• Server Tasks to Achieve HLS• Encode video in H.264 format and Single Program Transport Stream “container” – Encode in different bitrates – taken from live feed or from a file• Use a stream segmenter to generate short “chunks” of content – typically 10 seconds each - and generate a playlist file (m3u or m3u8) indicating from where to download the chunks• Serve via HTTP server, and provide appropriate caching for performanceNovember 8, 2011 Auro 9
    • Who supports HLS?• Apple, of course – Authored the protocol http://tools.ietf.org/html/draft-pantos-http-live- streaming-07• Support available in Android 3.0 – http://developer.android.com/sdk/android-3.0- highlights.htmlNovember 8, 2011 Auro 10
    • Deconstructing HLS with Wireshark
    • Server Offering Multiple Playlist Files Different encodings of the same presentation Client request Server offers four alternative playlists at 200 Kbps, 311.1 Kbps, 484.4 Kbps & 737.8 KbpsNovember 8, 2011 Auro 12
    • Client fetches the first Playlist File Client request 200 Kbps playlist Duration of segment in seconds; appears once Segment URLsNovember 8, 2011 Auro 13
    • Note - Playlist file ends with a #EXT-X-ENDLIST Indicates no more media files will be added to the Playlist fileNovember 8, 2011 Auro 14
    • Client fetches the second Playlist FileNovember 8, 2011 Auro 15
    • Client fetches the 3rd Playlist File November 8, 2011 Auro 16
    • Client fetches the 4th Playlist FileNovember 8, 2011 Auro 17
    • Client requests a Media File to PlayNovember 8, 2011 Auro 18
    • Summarizing the Sequence Server Client Respond with four alternate playlists Location of all segments in Playlist Location of all segments in Playlist Respond with A/V dataNovember 8, 2011 Auro 19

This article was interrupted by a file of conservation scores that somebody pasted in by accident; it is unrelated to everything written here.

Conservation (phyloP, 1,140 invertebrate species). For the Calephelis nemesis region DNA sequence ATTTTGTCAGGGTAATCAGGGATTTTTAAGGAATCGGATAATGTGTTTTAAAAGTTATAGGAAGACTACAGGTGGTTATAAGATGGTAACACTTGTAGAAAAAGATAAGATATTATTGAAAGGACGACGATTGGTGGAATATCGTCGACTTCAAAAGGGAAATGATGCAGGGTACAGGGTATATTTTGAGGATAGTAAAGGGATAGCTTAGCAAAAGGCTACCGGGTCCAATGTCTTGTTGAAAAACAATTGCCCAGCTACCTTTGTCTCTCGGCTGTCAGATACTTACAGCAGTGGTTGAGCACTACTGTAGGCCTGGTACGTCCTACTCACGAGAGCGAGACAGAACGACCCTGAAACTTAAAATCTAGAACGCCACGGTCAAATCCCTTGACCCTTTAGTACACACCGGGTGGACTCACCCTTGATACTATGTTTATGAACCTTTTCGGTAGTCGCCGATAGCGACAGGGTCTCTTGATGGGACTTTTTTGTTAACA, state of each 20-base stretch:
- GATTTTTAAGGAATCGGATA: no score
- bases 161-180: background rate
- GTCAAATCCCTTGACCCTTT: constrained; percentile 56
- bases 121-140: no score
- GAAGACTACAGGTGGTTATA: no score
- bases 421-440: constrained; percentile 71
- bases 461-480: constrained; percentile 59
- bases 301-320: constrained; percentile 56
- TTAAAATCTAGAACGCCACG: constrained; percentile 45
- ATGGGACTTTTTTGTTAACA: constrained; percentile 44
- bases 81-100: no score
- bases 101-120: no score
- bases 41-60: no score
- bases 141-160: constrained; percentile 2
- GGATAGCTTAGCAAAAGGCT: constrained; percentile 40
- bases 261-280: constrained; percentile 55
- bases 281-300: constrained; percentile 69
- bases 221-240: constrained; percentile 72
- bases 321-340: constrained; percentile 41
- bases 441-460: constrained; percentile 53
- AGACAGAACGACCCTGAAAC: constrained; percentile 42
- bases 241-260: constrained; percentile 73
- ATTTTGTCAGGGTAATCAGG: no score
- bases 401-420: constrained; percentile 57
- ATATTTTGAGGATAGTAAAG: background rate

• VLC Plays HLS Test Filehttp://devimages.apple.com/iphone/samples/bipbop/bipbopall.m3u8November 8, 2011 Auro 20
    • New Tags defined in HLS
    • Tag – EXT-X-TARGETDURATION• EXT-X-TARGETDURATION:<s> – Specifies the maximum media file duration – Appears only once in the playlist file – <s> is an integer indicating the duration in secondsNovember 8, 2011 Auro 23
    • Tag – EXT-X-MEDIA-SEQUENCE• Each media file URI in a playlist must have a unique integer number• Sequence # := Sequence # of URI that preceded it + 1• Tag indicates the sequence number of the first URI that appears in the playlist file• Format EXT-X-MEDIA-SEQUENCE:<number>November 8, 2011 Auro 24
    • Tag – EXT-X-KEY• Contains information to decrypt media files that follow it• Format #EXT-X-KEY:<attribute-list>• METHOD attribute specifies encryption method (AES-128 or NONE)• URI attribute identifies the Key file – Key file contains the cipher key to decrypt subsequent media files in the Playlist – Quoted string with URI• IV attribute specifies the initialization vector to be used with the keyNovember 8, 2011 Auro 25